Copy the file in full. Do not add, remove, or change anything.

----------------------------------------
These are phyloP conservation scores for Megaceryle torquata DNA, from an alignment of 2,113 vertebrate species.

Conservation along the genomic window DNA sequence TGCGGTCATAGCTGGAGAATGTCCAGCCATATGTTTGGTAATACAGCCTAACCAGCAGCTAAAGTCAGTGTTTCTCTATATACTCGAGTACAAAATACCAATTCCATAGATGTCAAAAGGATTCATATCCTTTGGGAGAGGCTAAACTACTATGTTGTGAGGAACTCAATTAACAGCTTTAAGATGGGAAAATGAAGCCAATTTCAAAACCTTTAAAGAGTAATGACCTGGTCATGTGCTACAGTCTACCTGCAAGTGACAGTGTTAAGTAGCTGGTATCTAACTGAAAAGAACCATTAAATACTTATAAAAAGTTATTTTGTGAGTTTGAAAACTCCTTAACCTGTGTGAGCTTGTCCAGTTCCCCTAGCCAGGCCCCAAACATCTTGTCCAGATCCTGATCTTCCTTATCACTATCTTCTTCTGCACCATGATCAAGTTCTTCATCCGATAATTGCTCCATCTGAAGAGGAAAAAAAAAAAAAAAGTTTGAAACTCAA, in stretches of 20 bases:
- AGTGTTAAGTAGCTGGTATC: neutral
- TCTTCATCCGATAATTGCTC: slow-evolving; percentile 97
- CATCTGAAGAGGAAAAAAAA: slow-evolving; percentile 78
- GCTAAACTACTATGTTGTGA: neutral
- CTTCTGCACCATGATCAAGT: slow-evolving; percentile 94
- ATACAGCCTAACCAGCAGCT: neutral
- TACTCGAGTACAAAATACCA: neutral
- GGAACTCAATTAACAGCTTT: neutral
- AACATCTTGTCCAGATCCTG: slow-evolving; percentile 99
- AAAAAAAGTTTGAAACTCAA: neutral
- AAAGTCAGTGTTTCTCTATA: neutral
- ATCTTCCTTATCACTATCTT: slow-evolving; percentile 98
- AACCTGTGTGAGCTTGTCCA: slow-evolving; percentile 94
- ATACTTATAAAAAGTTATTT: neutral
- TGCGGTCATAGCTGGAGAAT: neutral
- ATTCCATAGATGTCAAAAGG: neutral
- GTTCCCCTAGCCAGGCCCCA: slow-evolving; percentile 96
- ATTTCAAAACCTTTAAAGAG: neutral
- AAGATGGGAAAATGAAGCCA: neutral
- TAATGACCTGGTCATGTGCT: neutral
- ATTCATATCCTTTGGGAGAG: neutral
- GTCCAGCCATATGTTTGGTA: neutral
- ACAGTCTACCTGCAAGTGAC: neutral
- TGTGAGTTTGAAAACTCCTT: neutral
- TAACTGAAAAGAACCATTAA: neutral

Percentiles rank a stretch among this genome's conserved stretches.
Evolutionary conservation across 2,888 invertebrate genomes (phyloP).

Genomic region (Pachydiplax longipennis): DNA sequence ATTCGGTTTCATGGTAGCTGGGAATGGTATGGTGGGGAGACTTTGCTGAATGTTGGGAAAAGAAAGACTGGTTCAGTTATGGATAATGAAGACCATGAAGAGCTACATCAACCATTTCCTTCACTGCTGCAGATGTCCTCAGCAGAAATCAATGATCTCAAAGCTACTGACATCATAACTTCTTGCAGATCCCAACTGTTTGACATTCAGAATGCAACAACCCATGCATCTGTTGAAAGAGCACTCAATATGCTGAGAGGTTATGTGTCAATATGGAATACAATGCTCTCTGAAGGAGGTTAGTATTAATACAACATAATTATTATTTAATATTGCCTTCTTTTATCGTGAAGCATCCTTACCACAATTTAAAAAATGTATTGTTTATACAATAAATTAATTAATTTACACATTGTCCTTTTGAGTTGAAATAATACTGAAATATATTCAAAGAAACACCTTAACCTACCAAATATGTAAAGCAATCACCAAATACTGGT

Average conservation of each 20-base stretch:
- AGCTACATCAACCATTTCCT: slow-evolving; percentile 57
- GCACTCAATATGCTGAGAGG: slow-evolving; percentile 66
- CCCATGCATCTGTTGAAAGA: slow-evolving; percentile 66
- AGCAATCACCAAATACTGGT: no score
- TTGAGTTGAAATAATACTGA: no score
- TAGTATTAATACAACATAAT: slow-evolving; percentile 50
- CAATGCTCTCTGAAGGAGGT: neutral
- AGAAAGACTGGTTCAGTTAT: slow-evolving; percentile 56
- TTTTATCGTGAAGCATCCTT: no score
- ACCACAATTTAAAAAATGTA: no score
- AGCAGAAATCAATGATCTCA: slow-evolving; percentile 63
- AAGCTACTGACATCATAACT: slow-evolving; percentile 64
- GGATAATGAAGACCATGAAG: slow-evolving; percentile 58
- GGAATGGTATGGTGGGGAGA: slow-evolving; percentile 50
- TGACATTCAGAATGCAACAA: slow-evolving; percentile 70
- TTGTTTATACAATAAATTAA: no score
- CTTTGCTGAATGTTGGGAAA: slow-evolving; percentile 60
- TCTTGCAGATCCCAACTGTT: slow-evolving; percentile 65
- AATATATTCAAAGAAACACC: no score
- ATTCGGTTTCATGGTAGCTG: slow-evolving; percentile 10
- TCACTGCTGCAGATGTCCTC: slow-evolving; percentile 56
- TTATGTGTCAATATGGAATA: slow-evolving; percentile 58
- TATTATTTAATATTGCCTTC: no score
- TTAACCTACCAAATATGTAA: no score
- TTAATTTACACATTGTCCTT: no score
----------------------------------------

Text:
These are phyloP conservation scores for Megaceryle torquata DNA, from an alignment of 2,113 vertebrate species.

Conservation along the genomic window DNA sequence TGCGGTCATAGCTGGAGAATGTCCAGCCATATGTTTGGTAATACAGCCTAACCAGCAGCTAAAGTCAGTGTTTCTCTATATACTCGAGTACAAAATACCAATTCCATAGATGTCAAAAGGATTCATATCCTTTGGGAGAGGCTAAACTACTATGTTGTGAGGAACTCAATTAACAGCTTTAAGATGGGAAAATGAAGCCAATTTCAAAACCTTTAAAGAGTAATGACCTGGTCATGTGCTACAGTCTACCTGCAAGTGACAGTGTTAAGTAGCTGGTATCTAACTGAAAAGAACCATTAAATACTTATAAAAAGTTATTTTGTGAGTTTGAAAACTCCTTAACCTGTGTGAGCTTGTCCAGTTCCCCTAGCCAGGCCCCAAACATCTTGTCCAGATCCTGATCTTCCTTATCACTATCTTCTTCTGCACCATGATCAAGTTCTTCATCCGATAATTGCTCCATCTGAAGAGGAAAAAAAAAAAAAAAGTTTGAAACTCAA, in stretches of 20 bases:
- AGTGTTAAGTAGCTGGTATC: neutral
- TCTTCATCCGATAATTGCTC: slow-evolving; percentile 97
- CATCTGAAGAGGAAAAAAAA: slow-evolving; percentile 78
- GCTAAACTACTATGTTGTGA: neutral
- CTTCTGCACCATGATCAAGT: slow-evolving; percentile 94
- ATACAGCCTAACCAGCAGCT: neutral
- TACTCGAGTACAAAATACCA: neutral
- GGAACTCAATTAACAGCTTT: neutral
- AACATCTTGTCCAGATCCTG: slow-evolving; percentile 99
- AAAAAAAGTTTGAAACTCAA: neutral
- AAAGTCAGTGTTTCTCTATA: neutral
- ATCTTCCTTATCACTATCTT: slow-evolving; percentile 98
- AACCTGTGTGAGCTTGTCCA: slow-evolving; percentile 94
- ATACTTATAAAAAGTTATTT: neutral
- TGCGGTCATAGCTGGAGAAT: neutral
- ATTCCATAGATGTCAAAAGG: neutral
- GTTCCCCTAGCCAGGCCCCA: slow-evolving; percentile 96
- ATTTCAAAACCTTTAAAGAG: neutral
- AAGATGGGAAAATGAAGCCA: neutral
- TAATGACCTGGTCATGTGCT: neutral
- ATTCATATCCTTTGGGAGAG: neutral
- GTCCAGCCATATGTTTGGTA: neutral
- ACAGTCTACCTGCAAGTGAC: neutral
- TGTGAGTTTGAAAACTCCTT: neutral
- TAACTGAAAAGAACCATTAA: neutral

Percentiles rank a stretch among this genome's conserved stretches.
Evolutionary conservation across 2,888 invertebrate genomes (phyloP).

Genomic region (Pachydiplax longipennis): DNA sequence ATTCGGTTTCATGGTAGCTGGGAATGGTATGGTGGGGAGACTTTGCTGAATGTTGGGAAAAGAAAGACTGGTTCAGTTATGGATAATGAAGACCATGAAGAGCTACATCAACCATTTCCTTCACTGCTGCAGATGTCCTCAGCAGAAATCAATGATCTCAAAGCTACTGACATCATAACTTCTTGCAGATCCCAACTGTTTGACATTCAGAATGCAACAACCCATGCATCTGTTGAAAGAGCACTCAATATGCTGAGAGGTTATGTGTCAATATGGAATACAATGCTCTCTGAAGGAGGTTAGTATTAATACAACATAATTATTATTTAATATTGCCTTCTTTTATCGTGAAGCATCCTTACCACAATTTAAAAAATGTATTGTTTATACAATAAATTAATTAATTTACACATTGTCCTTTTGAGTTGAAATAATACTGAAATATATTCAAAGAAACACCTTAACCTACCAAATATGTAAAGCAATCACCAAATACTGGT

Average conservation of each 20-base stretch:
- AGCTACATCAACCATTTCCT: slow-evolving; percentile 57
- GCACTCAATATGCTGAGAGG: slow-evolving; percentile 66
- CCCATGCATCTGTTGAAAGA: slow-evolving; percentile 66
- AGCAATCACCAAATACTGGT: no score
- TTGAGTTGAAATAATACTGA: no score
- TAGTATTAATACAACATAAT: slow-evolving; percentile 50
- CAATGCTCTCTGAAGGAGGT: neutral
- AGAAAGACTGGTTCAGTTAT: slow-evolving; percentile 56
- TTTTATCGTGAAGCATCCTT: no score
- ACCACAATTTAAAAAATGTA: no score
- AGCAGAAATCAATGATCTCA: slow-evolving; percentile 63
- AAGCTACTGACATCATAACT: slow-evolving; percentile 64
- GGATAATGAAGACCATGAAG: slow-evolving; percentile 58
- GGAATGGTATGGTGGGGAGA: slow-evolving; percentile 50
- TGACATTCAGAATGCAACAA: slow-evolving; percentile 70
- TTGTTTATACAATAAATTAA: no score
- CTTTGCTGAATGTTGGGAAA: slow-evolving; percentile 60
- TCTTGCAGATCCCAACTGTT: slow-evolving; percentile 65
- AATATATTCAAAGAAACACC: no score
- ATTCGGTTTCATGGTAGCTG: slow-evolving; percentile 10
- TCACTGCTGCAGATGTCCTC: slow-evolving; percentile 56
- TTATGTGTCAATATGGAATA: slow-evolving; percentile 58
- TATTATTTAATATTGCCTTC: no score
- TTAACCTACCAAATATGTAA: no score
- TTAATTTACACATTGTCCTT: no score